Friday, March 29, 2013

Marriage Equality

I almost titled this article "The Gay Marriage Debate", but I decided against it.  For one thing, I don't believe there is such a thing as 'gay' marriage.  If two people love each other, whether they are of opposite or same gender, and they choose to get married, that's a marriage.  Homosexuals don't pay gay taxes, don't put gay gasoline into gay cars, and don't eat gay food (unless it's quiche, which is pretty gay).  Therefore, they don't get gay married; they just get married.  Furthermore, I didn't feel the word 'debate' was appropriate, because as far as I'm concerned, there is no legitimate debate against same-sex marriage.

Of course, as with all civil rights issues, there are people who oppose equality.  They'll give a multitude of reasons, but anyone with half a brain and a quarter of a heart can see that the sole reason is bigotry.  There's no excuse, no exceptions.  There's no logical argument for the opposition to equality.  If you are against equality for any person or group of people, then you need to go peel that American flag sticker off of your vehicle.  (It's right next to your stick figure family, diagonally across from your support ribbon.)

Let's take a look at some of the bigots... er... traditionalists arguments, and why they're as bogus as... a thing... that's really bogus.  Sigh.  I feel dumber just considering some of these arguments long enough to write about them.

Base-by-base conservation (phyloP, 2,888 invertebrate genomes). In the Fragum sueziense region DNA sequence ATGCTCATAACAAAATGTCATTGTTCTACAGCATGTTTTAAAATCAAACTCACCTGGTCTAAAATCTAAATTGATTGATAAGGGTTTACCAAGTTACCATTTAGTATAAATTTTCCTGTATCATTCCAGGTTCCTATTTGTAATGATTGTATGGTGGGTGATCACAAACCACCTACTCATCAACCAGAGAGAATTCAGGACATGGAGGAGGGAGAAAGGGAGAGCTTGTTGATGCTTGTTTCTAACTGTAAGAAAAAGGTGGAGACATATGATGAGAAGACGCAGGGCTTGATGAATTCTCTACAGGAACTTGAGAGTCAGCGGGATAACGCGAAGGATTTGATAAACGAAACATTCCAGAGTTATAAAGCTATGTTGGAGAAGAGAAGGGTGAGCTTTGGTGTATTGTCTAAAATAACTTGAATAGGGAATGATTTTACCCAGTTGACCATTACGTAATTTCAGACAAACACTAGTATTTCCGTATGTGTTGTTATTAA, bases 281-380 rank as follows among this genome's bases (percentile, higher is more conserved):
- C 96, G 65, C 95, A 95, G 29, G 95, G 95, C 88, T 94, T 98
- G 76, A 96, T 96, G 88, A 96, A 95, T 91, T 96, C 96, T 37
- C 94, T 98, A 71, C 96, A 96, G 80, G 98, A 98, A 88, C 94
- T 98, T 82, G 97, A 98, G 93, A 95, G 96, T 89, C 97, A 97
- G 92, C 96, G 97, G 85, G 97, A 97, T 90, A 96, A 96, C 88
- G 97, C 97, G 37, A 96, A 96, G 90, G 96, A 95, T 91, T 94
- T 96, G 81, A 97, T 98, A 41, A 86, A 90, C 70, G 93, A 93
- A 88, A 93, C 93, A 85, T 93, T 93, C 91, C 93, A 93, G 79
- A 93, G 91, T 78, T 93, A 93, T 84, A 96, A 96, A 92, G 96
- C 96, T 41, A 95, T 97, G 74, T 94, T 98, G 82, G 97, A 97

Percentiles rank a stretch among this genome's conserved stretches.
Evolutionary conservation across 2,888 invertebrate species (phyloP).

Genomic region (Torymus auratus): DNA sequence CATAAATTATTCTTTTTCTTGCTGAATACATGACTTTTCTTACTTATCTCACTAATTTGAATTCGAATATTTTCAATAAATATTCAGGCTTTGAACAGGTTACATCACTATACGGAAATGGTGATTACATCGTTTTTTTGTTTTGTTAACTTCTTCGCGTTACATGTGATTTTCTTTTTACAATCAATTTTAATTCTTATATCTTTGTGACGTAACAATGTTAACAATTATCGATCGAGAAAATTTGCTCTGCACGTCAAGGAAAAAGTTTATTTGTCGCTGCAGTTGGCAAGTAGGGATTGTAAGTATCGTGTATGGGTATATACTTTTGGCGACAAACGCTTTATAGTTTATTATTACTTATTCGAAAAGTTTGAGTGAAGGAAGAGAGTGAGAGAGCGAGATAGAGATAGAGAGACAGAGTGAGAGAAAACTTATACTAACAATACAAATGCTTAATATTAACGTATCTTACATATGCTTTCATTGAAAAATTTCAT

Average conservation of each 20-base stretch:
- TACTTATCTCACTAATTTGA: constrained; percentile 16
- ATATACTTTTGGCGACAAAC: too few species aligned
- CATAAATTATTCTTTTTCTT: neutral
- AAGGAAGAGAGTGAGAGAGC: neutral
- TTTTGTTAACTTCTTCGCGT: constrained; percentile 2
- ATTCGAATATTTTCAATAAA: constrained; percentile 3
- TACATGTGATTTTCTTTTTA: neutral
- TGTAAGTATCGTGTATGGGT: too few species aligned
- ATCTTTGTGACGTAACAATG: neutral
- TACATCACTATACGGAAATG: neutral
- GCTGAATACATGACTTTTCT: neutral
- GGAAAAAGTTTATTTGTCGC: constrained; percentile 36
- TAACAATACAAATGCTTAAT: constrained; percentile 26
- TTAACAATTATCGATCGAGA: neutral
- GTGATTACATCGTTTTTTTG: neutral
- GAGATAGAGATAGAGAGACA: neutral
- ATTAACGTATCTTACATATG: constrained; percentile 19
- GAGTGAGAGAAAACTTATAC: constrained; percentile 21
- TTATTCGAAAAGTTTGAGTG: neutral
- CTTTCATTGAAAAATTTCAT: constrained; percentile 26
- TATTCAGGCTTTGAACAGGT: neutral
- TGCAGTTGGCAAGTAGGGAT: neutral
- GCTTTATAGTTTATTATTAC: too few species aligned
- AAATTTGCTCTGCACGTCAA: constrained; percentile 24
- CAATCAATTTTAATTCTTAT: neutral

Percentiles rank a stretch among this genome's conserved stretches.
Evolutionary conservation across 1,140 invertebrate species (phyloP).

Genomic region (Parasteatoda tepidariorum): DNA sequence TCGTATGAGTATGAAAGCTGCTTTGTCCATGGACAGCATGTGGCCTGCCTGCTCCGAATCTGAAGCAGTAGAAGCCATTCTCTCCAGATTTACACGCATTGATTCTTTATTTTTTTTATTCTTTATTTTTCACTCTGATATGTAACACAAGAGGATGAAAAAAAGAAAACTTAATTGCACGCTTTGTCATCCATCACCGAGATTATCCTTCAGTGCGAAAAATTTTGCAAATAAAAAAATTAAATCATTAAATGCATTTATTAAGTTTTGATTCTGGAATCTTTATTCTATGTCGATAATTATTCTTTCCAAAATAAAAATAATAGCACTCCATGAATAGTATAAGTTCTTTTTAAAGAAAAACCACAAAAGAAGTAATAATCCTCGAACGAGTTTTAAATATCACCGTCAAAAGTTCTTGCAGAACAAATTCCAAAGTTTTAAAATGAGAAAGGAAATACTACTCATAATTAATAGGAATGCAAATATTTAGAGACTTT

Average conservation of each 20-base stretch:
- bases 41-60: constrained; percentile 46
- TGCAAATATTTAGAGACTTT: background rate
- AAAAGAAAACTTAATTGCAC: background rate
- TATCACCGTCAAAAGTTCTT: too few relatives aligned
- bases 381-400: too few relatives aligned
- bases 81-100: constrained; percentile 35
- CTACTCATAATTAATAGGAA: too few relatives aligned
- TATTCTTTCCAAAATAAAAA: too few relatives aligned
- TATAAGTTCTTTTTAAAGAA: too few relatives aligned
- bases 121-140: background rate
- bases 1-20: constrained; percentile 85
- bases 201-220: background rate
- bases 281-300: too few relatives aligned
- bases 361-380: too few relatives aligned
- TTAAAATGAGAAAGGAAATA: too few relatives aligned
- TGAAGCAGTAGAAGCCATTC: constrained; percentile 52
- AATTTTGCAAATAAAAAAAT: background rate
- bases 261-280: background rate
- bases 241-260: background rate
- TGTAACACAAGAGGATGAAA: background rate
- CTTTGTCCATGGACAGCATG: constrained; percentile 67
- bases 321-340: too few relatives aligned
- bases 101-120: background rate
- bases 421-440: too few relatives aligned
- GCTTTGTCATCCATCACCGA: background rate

"It's against the bible."

My answer to that: Who gives a shit?  If you truly believe in the freedoms you're guaranteed by our constitution, then you shouldn't.  It's right there in the first sentence of the first amendment, "Congress shall make no law respecting an establishment of religion, or prohibiting the free exercise thereof..."  This means that when someone's argument is "But America is a Christian nation!" the proper response is "Bullshit! Read the constitution."  Or if you want to be a little more classy than that, "Horsefeathers!  Familiarize yourself with the constitution of this nation!"  You can call them a rube, too, if you think they can take the sting that they'll surely feel.

It bothers me that so many people use their religion as an excuse to behave like bigoted hypocrites.  All religions teach "the golden rule" or some variation of it.  Basically, treat others as you want to be treated.  Yet, a lot of people of every religion seem to have missed that very basic lesson.  If you, being straight, can get married to anybody you want, then a gay person should be able to marry the person of his or her choosing, too.  That's fair.